Next, as shown in FIG. 7, a surface protective film 12 is formed over the insulating film 9 in which the pad 10 and wires 11a and 11b are formed. The surface protective film 12 consists of, for example, a silicon nitride film and is made by a CVD process. Next, an opening 13 is made in the surface protective film 12 by photolithography or etching. This opening 13 lies over the pad 10 and exposes a surface of the pad 10. The opening 13 should be smaller than the pad 10.

Next, as shown in FIG. 8, a UBM (Under Bump Metal) film 14 is formed over the surface protective film 12 including the inside of the opening 13. The UBM film 14 is made by sputtering and consists of a single film of titanium, nickel, palladium, titanium-tungsten alloy, titanium nitride or gold or a laminate of films of these materials. The UBM film 14 has not only the function of improving the adhesion of the bump electrode 8 to the pad 10 and surface protective film 12 but also the barrier function which suppresses or prevents movement of the metal element of a conductive film 16 made by a subsequent process toward the wire 11a, 11b or the like, or movement of the metal element of the wire 11a, 11b or the like toward the conductive film 16. The plan view size of the UBM film 14 is larger than that of the opening 13 and almost equal to that of the conductive film 16.

Next, as shown in FIG. 9, after a resist film 15 is coated over the UBM film 14, patterning is done by exposure and development of the resist film 15. Patterning is done in a way not to leave the resist film 15 in the bump electrode formation region. Then, as shown in FIG. 10, for example, a gold film is formed as a conductive film 16 by plating. Then, as shown in FIG. 11, a bump electrode 8, consisting of a conductive film 16 and a UBM film 14, is formed by removing the pattern resist film 15 and the UBM film 14 portion covered by the resist film 15. Next, separate semiconductor chips are produced by dicing the semiconductor substrate.

According to the first embodiment, since the pad 10 formed just beneath the bump electrode 8 is small, wires 11a and 11b can be formed beneath the bump electrode 8. The pad 10 and the wires 11a and 11b can be formed in the same layer just beneath the bump electrode 8, so that the space left just beneath the bump electrode 8 can be effectively used and the semiconductor chip size can be reduced.

The method of manufacturing a semiconductor device according to the first embodiment is the same as conventional semiconductor device manufacturing methods except that patterning is done in a way to form, just beneath the bump electrode 8, the pad 10 and the wires 11a and 11b which should lie in the same layer as the pad 10. Therefore, a semiconductor device according to the first embodiment is manufactured without complicating the manufacturing process. This means that an advantageous effect is achieved without any drastic change in the manufacturing process.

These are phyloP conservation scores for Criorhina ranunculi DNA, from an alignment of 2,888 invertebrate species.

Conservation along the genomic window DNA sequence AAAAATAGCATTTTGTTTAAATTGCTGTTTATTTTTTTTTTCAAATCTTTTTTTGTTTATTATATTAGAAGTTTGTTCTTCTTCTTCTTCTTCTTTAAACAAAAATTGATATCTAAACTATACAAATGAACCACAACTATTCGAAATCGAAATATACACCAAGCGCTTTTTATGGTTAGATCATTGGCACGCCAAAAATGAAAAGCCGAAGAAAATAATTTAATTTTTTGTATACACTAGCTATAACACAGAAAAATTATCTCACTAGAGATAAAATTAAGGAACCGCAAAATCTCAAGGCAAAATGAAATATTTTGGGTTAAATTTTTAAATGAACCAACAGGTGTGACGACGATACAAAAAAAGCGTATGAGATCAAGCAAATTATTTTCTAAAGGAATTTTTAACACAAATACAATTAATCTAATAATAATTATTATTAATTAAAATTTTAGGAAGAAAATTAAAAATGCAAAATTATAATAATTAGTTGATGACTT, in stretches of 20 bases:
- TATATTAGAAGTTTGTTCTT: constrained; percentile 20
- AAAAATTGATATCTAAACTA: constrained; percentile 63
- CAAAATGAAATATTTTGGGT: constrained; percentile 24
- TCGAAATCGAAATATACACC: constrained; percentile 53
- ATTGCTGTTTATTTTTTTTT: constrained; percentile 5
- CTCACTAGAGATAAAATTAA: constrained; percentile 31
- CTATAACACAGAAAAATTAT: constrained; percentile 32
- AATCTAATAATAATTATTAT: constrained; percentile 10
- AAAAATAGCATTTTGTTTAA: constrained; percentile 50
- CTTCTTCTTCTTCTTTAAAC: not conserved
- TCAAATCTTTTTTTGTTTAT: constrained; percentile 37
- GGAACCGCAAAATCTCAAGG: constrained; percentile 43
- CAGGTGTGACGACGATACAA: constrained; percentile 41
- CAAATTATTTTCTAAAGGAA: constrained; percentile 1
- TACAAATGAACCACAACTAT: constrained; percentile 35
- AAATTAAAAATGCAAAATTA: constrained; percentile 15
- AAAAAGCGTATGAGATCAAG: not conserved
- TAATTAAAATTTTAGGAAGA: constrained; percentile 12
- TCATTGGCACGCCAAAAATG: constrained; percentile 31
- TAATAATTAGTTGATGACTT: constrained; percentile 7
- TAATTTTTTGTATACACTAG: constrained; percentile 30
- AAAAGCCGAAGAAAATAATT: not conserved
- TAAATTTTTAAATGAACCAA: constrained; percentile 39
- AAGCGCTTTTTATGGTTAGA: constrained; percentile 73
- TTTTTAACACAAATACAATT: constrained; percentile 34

Next, a semiconductor chip produced as mentioned above is bonded to a packaging substrate. FIG. 12 shows a case that the semiconductor chip 1 is mounted over a glass substrate 17a (COG: Chip On Glass). As shown in FIG. 12, a glass substrate 17b is mounted on the glass substrate 17a, forming an LCD screen area. A semiconductor chip 1 as an LCD driver is mounted on the glass substrate 17a in the vicinity of the LCD screen area. The semiconductor chip 1 has bump electrodes 8 where the bump electrodes 8 are connected with terminals formed on the glass substrate 17a through anisotropic conductive film 19. The glass substrate 17a and a flexible printed circuit 18 are also connected through the anisotropic conductive film 19. In the semiconductor chip 1 mounted on the glass substrate 17a in this way, a bump electrode 8 for output is electrically connected with the LCD screen area and a bump electrode 8 for input is connected with the flexible printed circuit board 18.

FIG. 13 is an enlarged view of the semiconductor chip 1 mounted on the glass substrate 17a. As shown in FIG. 13, terminals 20a lie over the glass substrate 17a and bump electrodes 8 of the semiconductor chip 1 are electrically connected with the terminals 20a. Here, the bump electrodes 8 and the terminals 20a are connected not directly but through the anisotropic conductive film 19.